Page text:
Olivier Assayas’ witty, deceptively simple NON-FICTION begins with a comically tense scene in which Alain, (Guillaume Canet), a suave book publisher, and Leonard (Vincent Macaigne), a Luddite author whose controversial novels are thinly disguised autobiography, argue about the virtues of Twitter. The seemingly meandering narrative that follows belies a clever structure that resolves itself 90-odd minutes later with Shakespearean symmetry when both men vacation together with their wives: Alain’s partner, Selena (Juliette Binoche), is a television actress ambivalent about her recent success on a cop show, and Valerie (Nora Hamzawi), Leonard’s wife, is a high-profile attorney and the breadwinner in their relationship. This quartet represents a spectrum of diverse attitudes towards globalization and humanity's slavish dependence on technology in an increasingly digital world yet it is to Assayas’ credit as a writer that they also always come across as fully fleshed-out characters, never mere mouthpieces for differing points-of-view. It’s the talkiest film Assayas has yet made though the dense dialogue scenes are cleverly edited in a brisk, Fincher-esque manner, and he often generates humor through the surprising way he ends scenes abruptly. It’s a substantial new chapter in an important body of work, one that illustrates the director’s philosophy that the role of the artist is to invent new tools to comment on a modern world that’s always changing. (2018, 106 min, DCP Digital) MGS
Prince and Albert Magnoli’s SIGN O’ THE TIMES (American Revival)
Stony Island Arts Bank (6760 S. Stony Island Ave.) - Sunday, 1pm (Free Admission)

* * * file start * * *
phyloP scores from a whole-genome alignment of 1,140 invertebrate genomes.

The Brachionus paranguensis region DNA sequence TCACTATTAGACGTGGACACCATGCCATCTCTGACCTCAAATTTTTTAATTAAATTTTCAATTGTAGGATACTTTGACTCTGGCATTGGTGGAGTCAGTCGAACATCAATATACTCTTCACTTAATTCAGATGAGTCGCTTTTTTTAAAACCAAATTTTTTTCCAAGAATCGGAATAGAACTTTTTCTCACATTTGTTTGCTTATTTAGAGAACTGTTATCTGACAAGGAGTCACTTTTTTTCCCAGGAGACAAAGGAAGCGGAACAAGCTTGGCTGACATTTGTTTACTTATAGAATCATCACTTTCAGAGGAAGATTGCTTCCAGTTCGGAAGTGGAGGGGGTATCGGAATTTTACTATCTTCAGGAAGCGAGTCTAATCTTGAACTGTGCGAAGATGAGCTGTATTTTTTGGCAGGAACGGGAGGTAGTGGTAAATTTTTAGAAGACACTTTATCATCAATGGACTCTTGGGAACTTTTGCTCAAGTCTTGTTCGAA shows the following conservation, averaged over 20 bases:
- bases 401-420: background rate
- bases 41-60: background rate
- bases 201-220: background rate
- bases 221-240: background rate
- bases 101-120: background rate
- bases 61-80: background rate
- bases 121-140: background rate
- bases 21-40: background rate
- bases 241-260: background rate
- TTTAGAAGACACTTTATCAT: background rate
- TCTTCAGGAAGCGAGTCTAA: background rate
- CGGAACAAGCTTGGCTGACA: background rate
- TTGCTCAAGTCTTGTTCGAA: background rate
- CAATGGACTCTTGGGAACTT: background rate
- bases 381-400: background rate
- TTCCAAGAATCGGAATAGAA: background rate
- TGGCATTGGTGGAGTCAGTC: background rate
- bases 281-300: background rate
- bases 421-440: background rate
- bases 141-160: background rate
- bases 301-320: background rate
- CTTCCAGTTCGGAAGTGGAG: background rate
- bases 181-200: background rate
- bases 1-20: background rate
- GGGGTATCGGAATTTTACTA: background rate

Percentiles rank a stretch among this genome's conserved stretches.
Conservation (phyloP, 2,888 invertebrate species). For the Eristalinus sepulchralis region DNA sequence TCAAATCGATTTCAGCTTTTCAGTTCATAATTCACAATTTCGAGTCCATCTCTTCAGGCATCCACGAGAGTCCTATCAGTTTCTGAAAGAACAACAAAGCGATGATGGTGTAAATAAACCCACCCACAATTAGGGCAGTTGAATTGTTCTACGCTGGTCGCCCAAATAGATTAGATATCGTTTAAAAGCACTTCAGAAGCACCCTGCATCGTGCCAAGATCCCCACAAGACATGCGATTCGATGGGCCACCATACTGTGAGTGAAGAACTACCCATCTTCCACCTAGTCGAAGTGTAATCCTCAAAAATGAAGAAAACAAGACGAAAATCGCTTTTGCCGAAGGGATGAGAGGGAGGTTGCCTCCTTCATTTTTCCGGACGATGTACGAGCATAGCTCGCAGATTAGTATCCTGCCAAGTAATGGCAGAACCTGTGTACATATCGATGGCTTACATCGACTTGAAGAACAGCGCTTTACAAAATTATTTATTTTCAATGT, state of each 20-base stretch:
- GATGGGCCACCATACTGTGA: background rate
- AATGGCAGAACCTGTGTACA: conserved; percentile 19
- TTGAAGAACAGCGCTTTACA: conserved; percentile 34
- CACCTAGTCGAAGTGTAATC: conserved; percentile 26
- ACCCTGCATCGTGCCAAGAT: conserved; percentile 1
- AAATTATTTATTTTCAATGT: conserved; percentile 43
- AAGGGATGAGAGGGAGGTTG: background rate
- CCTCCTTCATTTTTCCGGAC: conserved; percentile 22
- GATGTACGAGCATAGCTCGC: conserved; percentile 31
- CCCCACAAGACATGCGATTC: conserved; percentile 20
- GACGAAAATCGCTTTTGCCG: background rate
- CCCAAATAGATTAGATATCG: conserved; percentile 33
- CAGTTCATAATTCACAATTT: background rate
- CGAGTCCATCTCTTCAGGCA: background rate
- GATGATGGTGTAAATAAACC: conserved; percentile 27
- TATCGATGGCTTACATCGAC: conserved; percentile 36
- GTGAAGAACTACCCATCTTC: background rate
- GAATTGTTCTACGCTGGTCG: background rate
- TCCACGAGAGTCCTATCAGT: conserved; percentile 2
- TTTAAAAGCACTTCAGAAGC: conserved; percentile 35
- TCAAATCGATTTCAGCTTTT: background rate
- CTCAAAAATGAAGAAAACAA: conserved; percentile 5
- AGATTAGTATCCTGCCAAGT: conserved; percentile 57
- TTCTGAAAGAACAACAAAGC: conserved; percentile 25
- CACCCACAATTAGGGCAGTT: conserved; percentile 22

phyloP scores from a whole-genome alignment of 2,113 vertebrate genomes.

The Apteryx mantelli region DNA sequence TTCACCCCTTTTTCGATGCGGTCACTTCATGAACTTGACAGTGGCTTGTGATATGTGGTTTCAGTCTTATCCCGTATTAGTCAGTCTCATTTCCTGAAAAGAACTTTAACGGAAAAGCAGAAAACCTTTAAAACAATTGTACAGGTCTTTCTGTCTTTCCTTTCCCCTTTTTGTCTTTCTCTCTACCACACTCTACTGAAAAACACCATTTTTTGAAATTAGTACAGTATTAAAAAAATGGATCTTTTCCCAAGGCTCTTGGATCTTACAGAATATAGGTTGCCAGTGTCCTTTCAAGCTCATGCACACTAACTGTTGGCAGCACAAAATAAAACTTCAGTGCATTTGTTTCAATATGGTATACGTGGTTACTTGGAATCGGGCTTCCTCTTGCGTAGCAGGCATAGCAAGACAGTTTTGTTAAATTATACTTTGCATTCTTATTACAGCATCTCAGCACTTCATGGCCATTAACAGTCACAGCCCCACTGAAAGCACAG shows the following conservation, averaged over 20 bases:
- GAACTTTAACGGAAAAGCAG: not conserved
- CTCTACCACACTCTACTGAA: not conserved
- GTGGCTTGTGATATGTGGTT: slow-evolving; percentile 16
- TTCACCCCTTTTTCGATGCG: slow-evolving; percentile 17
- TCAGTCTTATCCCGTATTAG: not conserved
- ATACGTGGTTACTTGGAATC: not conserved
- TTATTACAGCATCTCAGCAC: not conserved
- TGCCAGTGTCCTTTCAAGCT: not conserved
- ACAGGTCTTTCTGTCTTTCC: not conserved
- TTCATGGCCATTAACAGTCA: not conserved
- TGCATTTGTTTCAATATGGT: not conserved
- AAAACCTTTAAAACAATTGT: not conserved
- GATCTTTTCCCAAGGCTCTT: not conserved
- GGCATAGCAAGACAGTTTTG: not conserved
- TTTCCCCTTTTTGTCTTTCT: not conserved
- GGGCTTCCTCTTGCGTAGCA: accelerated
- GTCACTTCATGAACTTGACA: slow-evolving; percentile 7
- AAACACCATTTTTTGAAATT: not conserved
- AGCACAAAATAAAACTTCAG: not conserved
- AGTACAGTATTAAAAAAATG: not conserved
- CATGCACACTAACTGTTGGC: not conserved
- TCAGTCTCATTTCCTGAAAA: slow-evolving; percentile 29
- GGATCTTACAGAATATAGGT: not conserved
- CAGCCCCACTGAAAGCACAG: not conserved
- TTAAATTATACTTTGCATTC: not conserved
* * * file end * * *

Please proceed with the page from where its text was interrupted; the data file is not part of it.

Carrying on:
Succumbing to the joys of SIGN O’ THE TIMES at a thirty year remove from a first viewing hardens my belief that films don’t change, but we do, or can; what once upon a time seemed slapdash and often didactic to eye and ear now feels spirited and downright charming. It’s a scrappy production, with interstitial footage, a bit of story, Skid Row set design, and restaged performances turned into a satisfying rhythmic whole miraculously pulled out of the fire of unusable arena concert shoots. Prince is as generous as can be, a leader who lets everyone play and cut loose; there’s a sweet interlude where the band plays a fat slab of Mingus leading into Sheila Escovedo ripping into a drum solo—everyone gets room to roam, especially the stunning dancer/singer Cat Glover, who on occasion seems like a strip club Cyd Charisse. The man himself is, of course, Himself. You experience Prince’s very body as cinema, his quicksilver bursts and twitches, the pop-and-lock, the clenched, deep-into-it eyes moving to high doe-eyed flirtatiousness in a millisecond, the hunch over the guitar moving into splits—his movements contain the paces of satisfying editing, with its intuitive variances, jaggedness butting up against slow flow. There’ll be no more displays of that munificent talent and giant heart, but screenings like this afford opportunities to commune with each other, and with that spirit and body equalized by pain, to love anew the will and wit and sexy, churchy funk of it all. And if that seems overly sentimental, I would submit that a life given over to art that doesn’t contain a measure of sentiment is worth less than nothing; you might as well take up solitaire. (1987, 85 min, Video Projection) JG